of the school from the year 1998.
6) Catalogue of
1999-2000 for 9th Std."
An order was passed
by the Tribunal directing the Management to produce the documents. Admittedly,
no such documents were produced by the Management and the Tribunal decided the
case on the basis of the application made, order passed and by raising adverse
inference against the Management. Moreover, in spite of the order of this Court
as noted above, no documentary evidence for the period between 1997-2001 has
been produced by the Management.
It is true that the
High Court has not entered into the merits of the matter and without issuing
notice to the respondent herein, dismissed the petition by a brief order which
reads as under:
learned counsel for the petitioner.
No case is made out
to interfere with the impugned order.
The view taken by the
Tribunal is reasonable and possible view. Petition is therefore, dismissed in
limini with no order as to costs."
In our opinion, it
would have been appropriate had the High Court considered the facts of the case
and disposed of the matter. But on the facts and in the circumstances of the
case, in our opinion, this is not a case which calls for interference under
Article 136 of the Constitution of India.
So far as the
provisions of the Act are concerned, they lay down the procedure for
termination of services of a teacher. The Tribunal which is an authority under
the Act entered into the factual aspect and recorded certain findings. The
School Tribunal considered all the facts and recorded a finding of fact that
the respondent was appointed as a teacher in 1997 and was continued till 2001.
In view of the said
fact, in our opinion, it cannot be said that the Tribunal had committed an
error of jurisdiction which required to be corrected by the High Court in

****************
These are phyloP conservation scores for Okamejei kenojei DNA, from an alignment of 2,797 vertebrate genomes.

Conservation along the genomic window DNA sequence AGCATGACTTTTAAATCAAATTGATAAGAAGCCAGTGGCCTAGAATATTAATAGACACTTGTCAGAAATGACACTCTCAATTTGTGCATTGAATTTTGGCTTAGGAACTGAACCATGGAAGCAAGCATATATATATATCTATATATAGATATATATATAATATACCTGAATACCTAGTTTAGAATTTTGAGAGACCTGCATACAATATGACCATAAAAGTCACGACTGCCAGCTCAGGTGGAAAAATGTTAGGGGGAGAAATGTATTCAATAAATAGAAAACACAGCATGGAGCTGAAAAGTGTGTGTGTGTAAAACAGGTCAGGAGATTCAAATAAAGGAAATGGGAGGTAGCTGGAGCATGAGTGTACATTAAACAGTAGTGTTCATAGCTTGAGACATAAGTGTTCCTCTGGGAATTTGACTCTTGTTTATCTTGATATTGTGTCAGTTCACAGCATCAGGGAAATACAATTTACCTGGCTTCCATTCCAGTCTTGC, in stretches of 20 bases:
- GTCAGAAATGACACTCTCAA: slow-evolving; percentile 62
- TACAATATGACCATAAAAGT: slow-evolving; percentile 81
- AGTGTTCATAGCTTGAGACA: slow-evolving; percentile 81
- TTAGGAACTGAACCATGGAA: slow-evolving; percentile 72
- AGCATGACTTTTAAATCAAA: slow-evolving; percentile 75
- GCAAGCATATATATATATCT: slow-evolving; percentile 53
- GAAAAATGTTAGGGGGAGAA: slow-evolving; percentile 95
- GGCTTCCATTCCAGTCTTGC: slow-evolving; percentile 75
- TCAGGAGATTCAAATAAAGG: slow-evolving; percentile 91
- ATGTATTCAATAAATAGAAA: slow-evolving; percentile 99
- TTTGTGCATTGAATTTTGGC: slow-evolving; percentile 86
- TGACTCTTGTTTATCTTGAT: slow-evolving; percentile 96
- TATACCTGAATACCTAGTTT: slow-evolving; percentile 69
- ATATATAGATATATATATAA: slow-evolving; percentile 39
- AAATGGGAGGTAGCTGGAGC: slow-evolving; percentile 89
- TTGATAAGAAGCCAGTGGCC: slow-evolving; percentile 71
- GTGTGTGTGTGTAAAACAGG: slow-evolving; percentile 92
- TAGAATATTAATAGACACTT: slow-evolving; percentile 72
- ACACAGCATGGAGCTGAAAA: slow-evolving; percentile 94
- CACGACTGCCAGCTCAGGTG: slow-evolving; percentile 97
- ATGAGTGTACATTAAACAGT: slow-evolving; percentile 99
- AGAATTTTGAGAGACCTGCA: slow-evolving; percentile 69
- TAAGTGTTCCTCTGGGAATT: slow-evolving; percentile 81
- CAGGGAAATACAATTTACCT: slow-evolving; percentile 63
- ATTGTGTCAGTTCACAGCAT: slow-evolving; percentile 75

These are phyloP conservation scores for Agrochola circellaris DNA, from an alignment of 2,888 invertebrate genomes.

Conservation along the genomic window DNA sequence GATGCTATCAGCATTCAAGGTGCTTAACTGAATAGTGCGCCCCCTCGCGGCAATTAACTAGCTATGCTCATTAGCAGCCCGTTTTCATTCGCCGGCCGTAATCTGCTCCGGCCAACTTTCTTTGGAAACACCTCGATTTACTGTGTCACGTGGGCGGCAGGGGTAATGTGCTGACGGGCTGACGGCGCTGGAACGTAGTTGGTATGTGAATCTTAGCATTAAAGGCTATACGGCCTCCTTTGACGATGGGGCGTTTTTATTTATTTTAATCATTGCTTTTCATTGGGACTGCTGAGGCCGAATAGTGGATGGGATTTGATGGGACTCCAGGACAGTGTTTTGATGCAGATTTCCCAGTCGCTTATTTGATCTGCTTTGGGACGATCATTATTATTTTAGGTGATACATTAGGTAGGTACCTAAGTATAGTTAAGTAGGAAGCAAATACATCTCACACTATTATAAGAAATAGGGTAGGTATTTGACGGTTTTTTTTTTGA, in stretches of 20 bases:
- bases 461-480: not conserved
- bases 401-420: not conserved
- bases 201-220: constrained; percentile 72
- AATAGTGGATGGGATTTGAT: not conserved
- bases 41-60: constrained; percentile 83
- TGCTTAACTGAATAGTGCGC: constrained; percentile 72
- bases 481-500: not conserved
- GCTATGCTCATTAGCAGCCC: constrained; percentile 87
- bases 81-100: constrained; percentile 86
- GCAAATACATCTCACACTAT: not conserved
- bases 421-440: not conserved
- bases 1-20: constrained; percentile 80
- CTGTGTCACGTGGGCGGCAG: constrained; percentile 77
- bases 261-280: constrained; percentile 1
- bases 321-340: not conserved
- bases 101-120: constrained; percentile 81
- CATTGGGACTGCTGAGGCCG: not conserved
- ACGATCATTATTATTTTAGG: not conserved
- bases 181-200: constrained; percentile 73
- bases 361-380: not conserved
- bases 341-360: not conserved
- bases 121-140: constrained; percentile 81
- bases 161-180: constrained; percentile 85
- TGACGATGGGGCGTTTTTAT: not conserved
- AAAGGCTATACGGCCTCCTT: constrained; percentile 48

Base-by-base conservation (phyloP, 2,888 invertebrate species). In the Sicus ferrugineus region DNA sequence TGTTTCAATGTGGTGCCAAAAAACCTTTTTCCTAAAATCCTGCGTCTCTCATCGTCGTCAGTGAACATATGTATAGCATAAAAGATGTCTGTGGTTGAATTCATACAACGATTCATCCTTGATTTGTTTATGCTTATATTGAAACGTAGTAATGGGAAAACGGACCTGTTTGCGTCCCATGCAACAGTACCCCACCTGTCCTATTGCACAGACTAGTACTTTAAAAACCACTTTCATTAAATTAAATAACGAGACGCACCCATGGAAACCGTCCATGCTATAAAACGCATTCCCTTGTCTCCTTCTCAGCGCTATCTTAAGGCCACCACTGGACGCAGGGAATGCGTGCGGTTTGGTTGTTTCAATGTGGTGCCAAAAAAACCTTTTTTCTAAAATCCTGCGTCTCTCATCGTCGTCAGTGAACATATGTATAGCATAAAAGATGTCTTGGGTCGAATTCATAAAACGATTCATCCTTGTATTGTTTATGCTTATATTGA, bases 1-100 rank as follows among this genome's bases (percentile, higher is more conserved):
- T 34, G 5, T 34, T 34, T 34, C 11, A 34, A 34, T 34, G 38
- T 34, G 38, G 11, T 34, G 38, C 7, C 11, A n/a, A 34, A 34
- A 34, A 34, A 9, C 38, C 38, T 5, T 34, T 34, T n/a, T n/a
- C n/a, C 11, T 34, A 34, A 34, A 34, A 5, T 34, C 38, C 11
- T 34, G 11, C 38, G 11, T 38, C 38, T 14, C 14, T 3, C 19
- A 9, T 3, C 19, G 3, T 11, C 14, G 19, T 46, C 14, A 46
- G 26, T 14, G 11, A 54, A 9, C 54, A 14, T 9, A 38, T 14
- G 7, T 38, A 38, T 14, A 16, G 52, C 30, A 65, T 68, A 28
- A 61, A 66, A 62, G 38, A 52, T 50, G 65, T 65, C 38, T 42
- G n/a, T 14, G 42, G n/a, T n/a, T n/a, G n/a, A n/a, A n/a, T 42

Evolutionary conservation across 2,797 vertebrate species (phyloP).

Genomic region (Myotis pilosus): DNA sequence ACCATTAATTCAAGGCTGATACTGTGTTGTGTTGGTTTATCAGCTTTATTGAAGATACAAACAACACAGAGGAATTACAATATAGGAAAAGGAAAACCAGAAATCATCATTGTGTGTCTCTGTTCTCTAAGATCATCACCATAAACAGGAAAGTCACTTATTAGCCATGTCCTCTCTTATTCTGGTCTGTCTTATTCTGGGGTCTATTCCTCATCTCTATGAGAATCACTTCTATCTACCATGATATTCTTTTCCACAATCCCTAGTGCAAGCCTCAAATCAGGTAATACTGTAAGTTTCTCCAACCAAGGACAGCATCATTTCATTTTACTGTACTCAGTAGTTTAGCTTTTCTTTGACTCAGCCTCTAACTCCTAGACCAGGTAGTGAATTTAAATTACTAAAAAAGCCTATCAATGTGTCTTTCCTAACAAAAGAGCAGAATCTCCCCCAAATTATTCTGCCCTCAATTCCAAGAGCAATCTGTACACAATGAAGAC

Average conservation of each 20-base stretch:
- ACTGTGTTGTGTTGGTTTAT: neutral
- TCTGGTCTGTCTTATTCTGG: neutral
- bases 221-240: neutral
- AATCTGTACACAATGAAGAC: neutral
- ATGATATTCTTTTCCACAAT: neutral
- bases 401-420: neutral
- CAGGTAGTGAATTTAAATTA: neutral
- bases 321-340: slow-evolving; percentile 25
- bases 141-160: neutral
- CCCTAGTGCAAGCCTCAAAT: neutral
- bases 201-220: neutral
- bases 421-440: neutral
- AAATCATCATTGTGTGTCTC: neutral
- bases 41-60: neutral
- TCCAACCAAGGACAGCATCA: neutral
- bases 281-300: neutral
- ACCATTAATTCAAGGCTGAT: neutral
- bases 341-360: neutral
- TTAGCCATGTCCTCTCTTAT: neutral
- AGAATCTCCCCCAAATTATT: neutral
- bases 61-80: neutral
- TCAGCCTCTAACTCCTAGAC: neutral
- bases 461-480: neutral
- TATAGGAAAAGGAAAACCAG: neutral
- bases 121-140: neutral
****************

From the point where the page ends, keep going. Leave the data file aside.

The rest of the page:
exercise of power of superintendence under Article 226 of the Constitution of
In view of the said
fact, in our opinion, though the disposal of High Court may not be said to be
strictly proper, in the light of factual situation, we are of the view, that
the case does not require interference by this Court in its discretionary and
equitable jurisdiction under Article 136 of the Constitution of India.
Regarding back wages
also, in our opinion, the Tribunal was not wrong.
It has not lost sight
of relevant facts and has taken into account equitable consideration. The
respondent instead of approaching the Tribunal, approached the High Court
directly and the writ petition was
however, took about four years. Obviously, the Management could not be blamed
for such delay. The Tribunal considered the said fact and did not grant benefit
of payment of wages to the respondent teacher for the said four years.
As far as the
remaining period is concerned, in view of the fact that in the light of the
statutory provisions, the respondent teacher had become permanent employee of
the appellant institution, the grant of benefit cannot be held to be
unreasonable or otherwise illegal.
For the foregoing
reasons, the appeal deserves to be dismissed and it is dismissed accordingly
J. [C.K. THAKKER ]